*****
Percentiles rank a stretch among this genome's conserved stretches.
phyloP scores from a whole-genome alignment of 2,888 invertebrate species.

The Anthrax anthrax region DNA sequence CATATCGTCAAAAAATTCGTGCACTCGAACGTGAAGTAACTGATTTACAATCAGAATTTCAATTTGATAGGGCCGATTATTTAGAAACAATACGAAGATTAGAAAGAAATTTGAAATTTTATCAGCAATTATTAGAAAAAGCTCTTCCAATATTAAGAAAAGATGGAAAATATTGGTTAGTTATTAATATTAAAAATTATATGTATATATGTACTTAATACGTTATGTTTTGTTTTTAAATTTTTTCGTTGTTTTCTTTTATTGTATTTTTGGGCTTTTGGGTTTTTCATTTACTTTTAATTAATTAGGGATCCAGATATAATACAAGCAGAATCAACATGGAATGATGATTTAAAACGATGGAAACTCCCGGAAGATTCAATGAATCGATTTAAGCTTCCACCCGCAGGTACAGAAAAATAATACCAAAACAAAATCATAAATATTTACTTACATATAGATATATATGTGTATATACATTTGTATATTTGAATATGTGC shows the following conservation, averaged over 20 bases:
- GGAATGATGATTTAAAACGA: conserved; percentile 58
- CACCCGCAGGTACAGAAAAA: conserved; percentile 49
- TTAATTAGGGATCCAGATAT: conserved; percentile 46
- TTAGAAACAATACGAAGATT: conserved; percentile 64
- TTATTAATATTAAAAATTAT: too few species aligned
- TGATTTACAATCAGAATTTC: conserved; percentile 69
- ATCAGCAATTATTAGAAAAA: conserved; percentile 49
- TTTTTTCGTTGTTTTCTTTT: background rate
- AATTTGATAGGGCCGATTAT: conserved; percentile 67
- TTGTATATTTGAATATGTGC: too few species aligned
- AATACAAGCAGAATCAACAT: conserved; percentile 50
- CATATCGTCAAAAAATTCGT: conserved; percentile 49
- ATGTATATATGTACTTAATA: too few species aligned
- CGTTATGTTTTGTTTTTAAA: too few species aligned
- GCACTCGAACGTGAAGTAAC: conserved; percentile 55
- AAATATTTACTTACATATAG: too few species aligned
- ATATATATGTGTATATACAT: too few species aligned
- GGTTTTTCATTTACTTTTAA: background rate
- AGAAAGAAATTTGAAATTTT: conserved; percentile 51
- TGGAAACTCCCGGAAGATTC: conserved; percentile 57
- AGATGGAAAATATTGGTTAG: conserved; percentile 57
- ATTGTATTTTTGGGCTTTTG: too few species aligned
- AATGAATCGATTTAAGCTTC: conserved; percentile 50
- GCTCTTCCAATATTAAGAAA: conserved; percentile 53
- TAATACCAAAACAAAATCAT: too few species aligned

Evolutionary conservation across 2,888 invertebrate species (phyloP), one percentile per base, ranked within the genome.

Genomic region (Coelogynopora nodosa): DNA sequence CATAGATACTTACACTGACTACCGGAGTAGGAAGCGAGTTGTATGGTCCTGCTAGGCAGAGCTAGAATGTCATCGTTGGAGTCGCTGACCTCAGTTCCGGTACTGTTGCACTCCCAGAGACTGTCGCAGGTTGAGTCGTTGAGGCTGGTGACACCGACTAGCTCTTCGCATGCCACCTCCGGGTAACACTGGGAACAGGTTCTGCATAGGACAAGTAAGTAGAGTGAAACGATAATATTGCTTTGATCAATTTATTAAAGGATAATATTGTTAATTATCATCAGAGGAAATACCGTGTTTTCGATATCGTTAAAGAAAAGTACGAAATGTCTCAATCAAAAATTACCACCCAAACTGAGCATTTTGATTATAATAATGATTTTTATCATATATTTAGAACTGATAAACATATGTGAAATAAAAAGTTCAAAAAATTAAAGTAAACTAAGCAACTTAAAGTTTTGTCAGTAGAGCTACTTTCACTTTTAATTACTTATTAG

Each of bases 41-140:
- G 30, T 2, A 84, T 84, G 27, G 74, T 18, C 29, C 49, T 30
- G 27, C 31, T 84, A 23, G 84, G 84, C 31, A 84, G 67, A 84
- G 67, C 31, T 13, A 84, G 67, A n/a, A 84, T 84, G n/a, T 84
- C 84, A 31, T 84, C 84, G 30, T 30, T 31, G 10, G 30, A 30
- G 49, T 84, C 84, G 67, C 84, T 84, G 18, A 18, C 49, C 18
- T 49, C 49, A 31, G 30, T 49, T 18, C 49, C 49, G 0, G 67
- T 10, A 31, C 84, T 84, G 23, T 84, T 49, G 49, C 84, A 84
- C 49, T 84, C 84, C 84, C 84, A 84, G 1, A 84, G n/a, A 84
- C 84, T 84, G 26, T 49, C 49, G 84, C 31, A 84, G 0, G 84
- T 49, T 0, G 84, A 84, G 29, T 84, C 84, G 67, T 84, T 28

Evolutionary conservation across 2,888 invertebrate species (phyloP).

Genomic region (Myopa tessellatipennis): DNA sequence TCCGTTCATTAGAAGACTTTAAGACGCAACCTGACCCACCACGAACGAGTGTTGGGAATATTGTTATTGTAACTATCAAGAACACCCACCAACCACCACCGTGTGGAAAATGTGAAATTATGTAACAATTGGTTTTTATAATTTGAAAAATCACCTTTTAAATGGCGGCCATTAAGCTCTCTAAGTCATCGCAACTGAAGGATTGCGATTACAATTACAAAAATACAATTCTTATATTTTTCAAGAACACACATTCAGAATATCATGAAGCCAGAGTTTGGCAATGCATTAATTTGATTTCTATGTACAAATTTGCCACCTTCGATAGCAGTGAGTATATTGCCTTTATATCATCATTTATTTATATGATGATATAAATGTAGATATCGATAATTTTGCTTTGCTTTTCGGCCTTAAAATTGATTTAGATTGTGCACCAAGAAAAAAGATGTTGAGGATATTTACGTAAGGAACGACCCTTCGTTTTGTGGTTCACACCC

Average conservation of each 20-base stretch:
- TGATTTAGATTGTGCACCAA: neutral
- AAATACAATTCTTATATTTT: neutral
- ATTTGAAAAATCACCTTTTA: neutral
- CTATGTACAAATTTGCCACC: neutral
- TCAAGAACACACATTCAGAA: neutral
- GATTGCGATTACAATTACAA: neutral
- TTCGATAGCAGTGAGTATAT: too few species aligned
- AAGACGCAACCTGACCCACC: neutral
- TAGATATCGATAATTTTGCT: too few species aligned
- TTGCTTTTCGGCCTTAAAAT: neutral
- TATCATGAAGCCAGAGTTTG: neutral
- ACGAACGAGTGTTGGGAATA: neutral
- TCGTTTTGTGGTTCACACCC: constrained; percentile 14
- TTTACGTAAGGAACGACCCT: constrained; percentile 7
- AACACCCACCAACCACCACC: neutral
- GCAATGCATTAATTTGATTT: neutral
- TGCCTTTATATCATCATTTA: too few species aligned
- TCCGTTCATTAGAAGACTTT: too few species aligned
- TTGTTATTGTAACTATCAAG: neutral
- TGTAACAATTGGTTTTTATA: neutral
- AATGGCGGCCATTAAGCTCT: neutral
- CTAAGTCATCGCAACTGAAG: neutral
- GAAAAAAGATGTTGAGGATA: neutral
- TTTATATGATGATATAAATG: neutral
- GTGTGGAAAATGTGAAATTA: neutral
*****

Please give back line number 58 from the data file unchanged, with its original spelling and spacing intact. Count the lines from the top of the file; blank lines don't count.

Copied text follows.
- TTTACGTAAGGAACGACCCT: constrained; percentile 7